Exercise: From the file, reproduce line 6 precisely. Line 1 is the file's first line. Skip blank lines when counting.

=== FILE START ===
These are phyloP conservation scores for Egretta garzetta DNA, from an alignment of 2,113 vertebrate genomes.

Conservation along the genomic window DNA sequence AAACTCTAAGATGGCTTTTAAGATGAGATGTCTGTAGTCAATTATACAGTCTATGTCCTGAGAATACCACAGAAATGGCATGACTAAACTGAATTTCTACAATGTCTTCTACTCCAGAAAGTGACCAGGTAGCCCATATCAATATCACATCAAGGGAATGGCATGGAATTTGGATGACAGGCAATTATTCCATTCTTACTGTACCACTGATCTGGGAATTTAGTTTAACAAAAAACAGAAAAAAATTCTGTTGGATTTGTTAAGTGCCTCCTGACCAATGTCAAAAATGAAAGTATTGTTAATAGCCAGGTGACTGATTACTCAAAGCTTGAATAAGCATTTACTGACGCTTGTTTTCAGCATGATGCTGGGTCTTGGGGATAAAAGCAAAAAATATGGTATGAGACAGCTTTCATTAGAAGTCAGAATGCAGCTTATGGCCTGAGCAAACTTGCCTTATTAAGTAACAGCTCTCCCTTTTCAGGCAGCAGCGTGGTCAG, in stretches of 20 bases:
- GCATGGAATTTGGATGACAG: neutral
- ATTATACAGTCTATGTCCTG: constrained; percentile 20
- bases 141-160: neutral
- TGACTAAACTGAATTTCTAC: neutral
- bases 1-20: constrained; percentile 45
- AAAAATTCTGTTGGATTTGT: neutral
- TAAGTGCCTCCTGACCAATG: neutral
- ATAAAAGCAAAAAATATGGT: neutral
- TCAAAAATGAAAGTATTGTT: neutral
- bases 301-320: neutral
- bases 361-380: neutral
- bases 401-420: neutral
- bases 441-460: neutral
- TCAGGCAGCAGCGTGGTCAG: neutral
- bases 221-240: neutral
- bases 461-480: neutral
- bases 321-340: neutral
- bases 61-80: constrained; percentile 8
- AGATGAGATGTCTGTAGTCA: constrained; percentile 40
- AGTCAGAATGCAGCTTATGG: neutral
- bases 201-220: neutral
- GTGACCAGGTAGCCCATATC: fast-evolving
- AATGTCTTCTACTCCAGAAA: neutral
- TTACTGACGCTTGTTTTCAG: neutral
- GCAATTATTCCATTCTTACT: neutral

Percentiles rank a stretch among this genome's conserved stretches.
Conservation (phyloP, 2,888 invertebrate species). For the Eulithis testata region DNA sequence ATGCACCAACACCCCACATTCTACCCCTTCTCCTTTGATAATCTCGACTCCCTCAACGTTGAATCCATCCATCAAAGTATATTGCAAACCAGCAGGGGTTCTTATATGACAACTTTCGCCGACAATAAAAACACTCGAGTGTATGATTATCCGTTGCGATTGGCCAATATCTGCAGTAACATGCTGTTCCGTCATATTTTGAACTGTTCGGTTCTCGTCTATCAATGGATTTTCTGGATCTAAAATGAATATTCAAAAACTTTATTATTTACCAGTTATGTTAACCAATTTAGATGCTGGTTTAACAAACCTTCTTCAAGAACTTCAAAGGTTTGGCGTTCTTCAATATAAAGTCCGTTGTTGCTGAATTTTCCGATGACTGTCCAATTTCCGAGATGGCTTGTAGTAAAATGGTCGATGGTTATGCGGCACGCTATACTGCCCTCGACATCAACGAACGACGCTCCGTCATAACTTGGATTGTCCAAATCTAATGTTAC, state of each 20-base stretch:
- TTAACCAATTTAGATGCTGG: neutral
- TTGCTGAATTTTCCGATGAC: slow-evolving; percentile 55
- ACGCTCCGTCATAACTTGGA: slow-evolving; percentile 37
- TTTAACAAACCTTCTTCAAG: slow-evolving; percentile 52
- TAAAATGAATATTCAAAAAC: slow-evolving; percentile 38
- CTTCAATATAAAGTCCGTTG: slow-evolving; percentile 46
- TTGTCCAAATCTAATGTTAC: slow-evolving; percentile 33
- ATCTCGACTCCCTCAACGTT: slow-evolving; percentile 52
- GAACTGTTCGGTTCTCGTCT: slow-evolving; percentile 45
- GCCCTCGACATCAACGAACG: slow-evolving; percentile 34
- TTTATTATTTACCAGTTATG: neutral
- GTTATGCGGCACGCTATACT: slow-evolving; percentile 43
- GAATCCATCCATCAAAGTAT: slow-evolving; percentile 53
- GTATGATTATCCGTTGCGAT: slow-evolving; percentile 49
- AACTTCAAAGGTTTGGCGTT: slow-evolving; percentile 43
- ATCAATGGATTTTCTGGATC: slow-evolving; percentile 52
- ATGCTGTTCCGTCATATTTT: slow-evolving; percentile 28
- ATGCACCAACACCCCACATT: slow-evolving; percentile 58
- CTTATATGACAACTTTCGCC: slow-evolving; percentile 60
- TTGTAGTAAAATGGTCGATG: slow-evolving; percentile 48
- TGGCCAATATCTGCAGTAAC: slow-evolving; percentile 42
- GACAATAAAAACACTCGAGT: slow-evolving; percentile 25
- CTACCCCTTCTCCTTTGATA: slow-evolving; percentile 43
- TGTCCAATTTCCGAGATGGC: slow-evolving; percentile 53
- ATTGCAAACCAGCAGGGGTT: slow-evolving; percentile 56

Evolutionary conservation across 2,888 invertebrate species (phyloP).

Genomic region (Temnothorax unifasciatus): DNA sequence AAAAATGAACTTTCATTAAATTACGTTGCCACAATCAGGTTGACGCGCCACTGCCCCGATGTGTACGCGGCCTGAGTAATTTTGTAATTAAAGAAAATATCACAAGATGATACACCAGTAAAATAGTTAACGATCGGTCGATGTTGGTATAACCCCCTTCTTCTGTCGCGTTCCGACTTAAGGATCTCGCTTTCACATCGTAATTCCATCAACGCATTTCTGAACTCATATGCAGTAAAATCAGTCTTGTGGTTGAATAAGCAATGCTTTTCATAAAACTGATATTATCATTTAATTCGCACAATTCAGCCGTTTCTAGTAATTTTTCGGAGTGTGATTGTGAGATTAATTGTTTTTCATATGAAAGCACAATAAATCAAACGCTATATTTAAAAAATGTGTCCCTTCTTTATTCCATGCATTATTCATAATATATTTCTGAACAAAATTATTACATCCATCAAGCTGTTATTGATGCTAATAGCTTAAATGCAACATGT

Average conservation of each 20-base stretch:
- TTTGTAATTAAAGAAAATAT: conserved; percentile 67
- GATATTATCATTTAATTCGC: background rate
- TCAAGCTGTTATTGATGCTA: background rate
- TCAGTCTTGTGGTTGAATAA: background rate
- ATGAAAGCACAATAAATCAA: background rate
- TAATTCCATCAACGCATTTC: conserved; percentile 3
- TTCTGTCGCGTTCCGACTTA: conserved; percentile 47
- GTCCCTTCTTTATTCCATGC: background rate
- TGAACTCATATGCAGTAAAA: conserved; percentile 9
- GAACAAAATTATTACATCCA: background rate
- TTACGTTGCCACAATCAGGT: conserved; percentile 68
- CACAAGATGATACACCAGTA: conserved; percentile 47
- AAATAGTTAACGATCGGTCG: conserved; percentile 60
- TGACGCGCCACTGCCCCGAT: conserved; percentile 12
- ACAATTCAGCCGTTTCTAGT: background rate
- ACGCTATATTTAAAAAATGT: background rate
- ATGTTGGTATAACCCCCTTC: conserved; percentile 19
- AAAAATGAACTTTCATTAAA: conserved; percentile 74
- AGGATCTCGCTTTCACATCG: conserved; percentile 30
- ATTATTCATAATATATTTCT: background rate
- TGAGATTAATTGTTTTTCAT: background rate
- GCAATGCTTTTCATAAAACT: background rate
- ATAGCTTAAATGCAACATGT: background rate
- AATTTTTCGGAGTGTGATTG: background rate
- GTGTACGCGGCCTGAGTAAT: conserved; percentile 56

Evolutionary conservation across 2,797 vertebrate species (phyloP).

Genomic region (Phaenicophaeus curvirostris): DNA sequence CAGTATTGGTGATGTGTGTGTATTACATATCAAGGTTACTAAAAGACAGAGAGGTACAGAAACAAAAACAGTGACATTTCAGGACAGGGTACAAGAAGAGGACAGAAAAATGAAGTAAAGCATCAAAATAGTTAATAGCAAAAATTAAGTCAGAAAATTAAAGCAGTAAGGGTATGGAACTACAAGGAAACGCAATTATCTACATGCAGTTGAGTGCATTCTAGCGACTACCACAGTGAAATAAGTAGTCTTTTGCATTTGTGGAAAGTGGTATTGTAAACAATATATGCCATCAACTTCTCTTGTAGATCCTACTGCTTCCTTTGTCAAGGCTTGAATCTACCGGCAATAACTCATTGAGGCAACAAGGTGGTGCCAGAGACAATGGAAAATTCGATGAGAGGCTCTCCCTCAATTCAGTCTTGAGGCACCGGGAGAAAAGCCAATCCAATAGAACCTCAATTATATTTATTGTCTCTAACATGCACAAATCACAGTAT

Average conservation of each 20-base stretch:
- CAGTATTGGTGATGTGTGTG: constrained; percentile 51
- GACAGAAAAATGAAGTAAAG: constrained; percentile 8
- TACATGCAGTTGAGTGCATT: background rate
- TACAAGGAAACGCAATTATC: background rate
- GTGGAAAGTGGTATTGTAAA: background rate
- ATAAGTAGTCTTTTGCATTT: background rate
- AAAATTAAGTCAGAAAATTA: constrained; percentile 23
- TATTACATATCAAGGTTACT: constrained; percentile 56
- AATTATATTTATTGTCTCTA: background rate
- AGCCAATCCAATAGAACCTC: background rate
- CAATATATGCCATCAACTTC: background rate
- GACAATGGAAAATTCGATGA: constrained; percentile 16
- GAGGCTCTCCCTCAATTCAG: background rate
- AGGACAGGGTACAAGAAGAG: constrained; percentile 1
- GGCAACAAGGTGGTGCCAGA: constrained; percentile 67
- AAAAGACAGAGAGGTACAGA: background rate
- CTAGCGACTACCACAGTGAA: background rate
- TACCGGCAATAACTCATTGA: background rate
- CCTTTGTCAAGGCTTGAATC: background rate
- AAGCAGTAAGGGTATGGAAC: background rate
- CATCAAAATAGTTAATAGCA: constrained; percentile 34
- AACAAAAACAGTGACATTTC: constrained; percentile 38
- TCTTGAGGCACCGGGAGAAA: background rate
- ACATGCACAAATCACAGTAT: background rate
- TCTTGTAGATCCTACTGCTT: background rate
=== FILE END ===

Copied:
- TGACTAAACTGAATTTCTAC: neutral